Published by Cambridge University Press on November 27, 2013
David J. Eicher is a lifelong fan of comets. His enthusiasm is reflected in the exclamation point in the book's title and in his discussion of the subject matter. Eicher isn't the most scintillating science writer I've encountered -- Comets! is disorganized and too often redundant -- but his prose is reasonably lively and he packs a good bit of interesting information into a fairly short book without becoming too "sciency." In other words, this is a book the casual reader can appreciate.
Eicher gives the reader a short history of comet observers, featuring familiar names like Thomas Aquinas, Edmond Halley, and Carl Sagan, as well as many that (to me, at least) are less well known. He devotes a later chapter to the hobby (or passion) of comet hunting. He catalogs comets that have coincided with historic events (Halley's Comet, in particular, has often been regarded as a good or bad omen, depending on what side of history the observer was rooting for). He discusses comets as a component of cultural history, from Aristotle and Seneca to Pliny the Elder and Ptolemy. Galileo, Kepler, and Newton were among the early astronomers who pondered and debated the nature of comets, as did Chinese sky watchers and Louis XIV. He also describes more recent observations of comets, some more interesting than others (Hale-Bopp, which was linked to the Heaven's Gate suicides, and Kohoutek, which turned out to be a dud as compared to predictions of the awe it would inspire, are the best of these). Eicher writes intriguing descriptions of "flybys" by spacecraft that have flown near (and sometimes into) comets and their tails, taking pictures and gathering samples. Several of the resulting photographs (which tend to reveal comets as rocks shaped like cosmic potatoes) are reproduced in the book.
A chapter that explains the composition of comets is a bit dry (although I appreciate Eicher's candor in admitting how much of that explanation is educated guesswork). It's interesting, in fact, to learn how little is known about comet formation and disintegration, about the differences between different comets, and about the unclear distinction between asteroids and comets. Did comets deliver the water and amino acids to Earth that made human life possible? Did comets, in fact, bring life to Earth? Are comets seeding life throughout the universe? Maybe, but many unanswered questions would need to be resolved before any of those possibilities could move from speculation to well-supported theory.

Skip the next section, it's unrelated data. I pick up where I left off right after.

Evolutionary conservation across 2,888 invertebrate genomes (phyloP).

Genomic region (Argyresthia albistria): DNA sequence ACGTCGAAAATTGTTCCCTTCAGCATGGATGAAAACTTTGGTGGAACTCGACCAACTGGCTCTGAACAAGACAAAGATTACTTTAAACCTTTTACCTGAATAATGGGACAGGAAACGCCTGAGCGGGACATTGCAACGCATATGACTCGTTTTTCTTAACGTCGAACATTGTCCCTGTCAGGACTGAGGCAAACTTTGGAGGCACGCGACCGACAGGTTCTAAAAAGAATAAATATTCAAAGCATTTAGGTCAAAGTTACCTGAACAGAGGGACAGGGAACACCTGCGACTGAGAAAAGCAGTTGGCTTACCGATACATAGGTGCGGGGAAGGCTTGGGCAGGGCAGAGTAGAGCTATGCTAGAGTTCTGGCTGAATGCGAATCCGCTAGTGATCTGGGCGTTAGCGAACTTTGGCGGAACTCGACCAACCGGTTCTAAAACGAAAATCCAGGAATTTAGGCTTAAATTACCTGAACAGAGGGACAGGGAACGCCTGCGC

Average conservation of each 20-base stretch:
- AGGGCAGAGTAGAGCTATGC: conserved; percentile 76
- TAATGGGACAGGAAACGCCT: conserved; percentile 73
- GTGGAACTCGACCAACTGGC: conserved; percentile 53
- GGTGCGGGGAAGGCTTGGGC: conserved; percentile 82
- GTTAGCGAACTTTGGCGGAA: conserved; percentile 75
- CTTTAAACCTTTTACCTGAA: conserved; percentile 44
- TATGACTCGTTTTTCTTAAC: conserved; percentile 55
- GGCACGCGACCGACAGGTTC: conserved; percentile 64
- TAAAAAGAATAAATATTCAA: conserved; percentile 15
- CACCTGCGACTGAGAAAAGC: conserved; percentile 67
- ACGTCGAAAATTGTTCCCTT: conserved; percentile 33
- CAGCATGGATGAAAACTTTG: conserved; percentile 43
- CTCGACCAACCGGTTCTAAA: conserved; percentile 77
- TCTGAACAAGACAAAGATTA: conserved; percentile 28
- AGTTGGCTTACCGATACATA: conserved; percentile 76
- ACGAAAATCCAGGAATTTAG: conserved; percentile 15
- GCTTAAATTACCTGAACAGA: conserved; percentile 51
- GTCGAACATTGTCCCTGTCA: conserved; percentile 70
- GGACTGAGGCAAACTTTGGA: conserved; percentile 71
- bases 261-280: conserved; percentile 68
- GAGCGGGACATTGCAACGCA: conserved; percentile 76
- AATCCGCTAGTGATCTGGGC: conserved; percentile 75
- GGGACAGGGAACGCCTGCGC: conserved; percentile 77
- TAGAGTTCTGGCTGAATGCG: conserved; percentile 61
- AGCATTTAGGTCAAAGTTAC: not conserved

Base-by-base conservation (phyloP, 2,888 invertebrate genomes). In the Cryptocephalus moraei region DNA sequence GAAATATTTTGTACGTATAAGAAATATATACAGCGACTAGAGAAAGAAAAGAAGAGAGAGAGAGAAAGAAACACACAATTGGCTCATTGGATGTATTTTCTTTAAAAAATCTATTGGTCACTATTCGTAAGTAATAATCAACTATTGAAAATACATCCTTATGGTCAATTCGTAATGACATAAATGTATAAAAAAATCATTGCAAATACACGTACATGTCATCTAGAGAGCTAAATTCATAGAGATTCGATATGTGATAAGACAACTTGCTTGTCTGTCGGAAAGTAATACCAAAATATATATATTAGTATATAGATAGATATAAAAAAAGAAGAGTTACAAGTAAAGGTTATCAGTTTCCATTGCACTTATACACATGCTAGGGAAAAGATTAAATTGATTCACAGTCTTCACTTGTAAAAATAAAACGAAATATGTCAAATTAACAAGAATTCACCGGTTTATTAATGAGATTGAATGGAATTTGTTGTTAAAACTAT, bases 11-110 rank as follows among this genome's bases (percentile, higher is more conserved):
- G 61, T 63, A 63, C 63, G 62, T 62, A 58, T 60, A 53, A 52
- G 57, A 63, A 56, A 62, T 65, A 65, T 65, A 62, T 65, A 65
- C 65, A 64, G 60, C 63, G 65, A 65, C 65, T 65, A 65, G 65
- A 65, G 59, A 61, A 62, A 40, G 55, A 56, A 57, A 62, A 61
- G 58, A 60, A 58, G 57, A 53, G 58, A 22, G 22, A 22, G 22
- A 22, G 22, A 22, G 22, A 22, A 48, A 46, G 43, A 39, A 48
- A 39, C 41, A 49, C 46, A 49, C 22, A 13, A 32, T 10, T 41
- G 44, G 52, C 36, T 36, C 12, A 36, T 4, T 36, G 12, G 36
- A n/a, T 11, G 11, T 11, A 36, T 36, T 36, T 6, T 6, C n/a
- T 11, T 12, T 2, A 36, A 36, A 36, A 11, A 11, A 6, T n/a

A chapter on where comets live and how they die is informative but, like other parts of the book, seems a bit padded with historical theories that have been supplanted by better information. A final chapter filled with technical tips for imaging comets will be of greater interest to night sky photographers than it was to me.
Of course, what we really want to know is whether a comet is likely to blast into the Earth's atmosphere and destroy all life on the planet (or maybe just Canada). A comet might have exploded over Siberia in 1908 but the jury is still out. Maybe it was an asteroid, not that it matters much to the Siberian tigers who were unlucky enough to be caught in the explosion. In any event, Eicher tells us that space debris pummels the Earth all the time and that Jupiter was smacked by a comet in 1994, so it's not inconceivable that a comet has Earth's number. With so many more imminent threats to human existence looming, I'm not going to lose sleep over that one.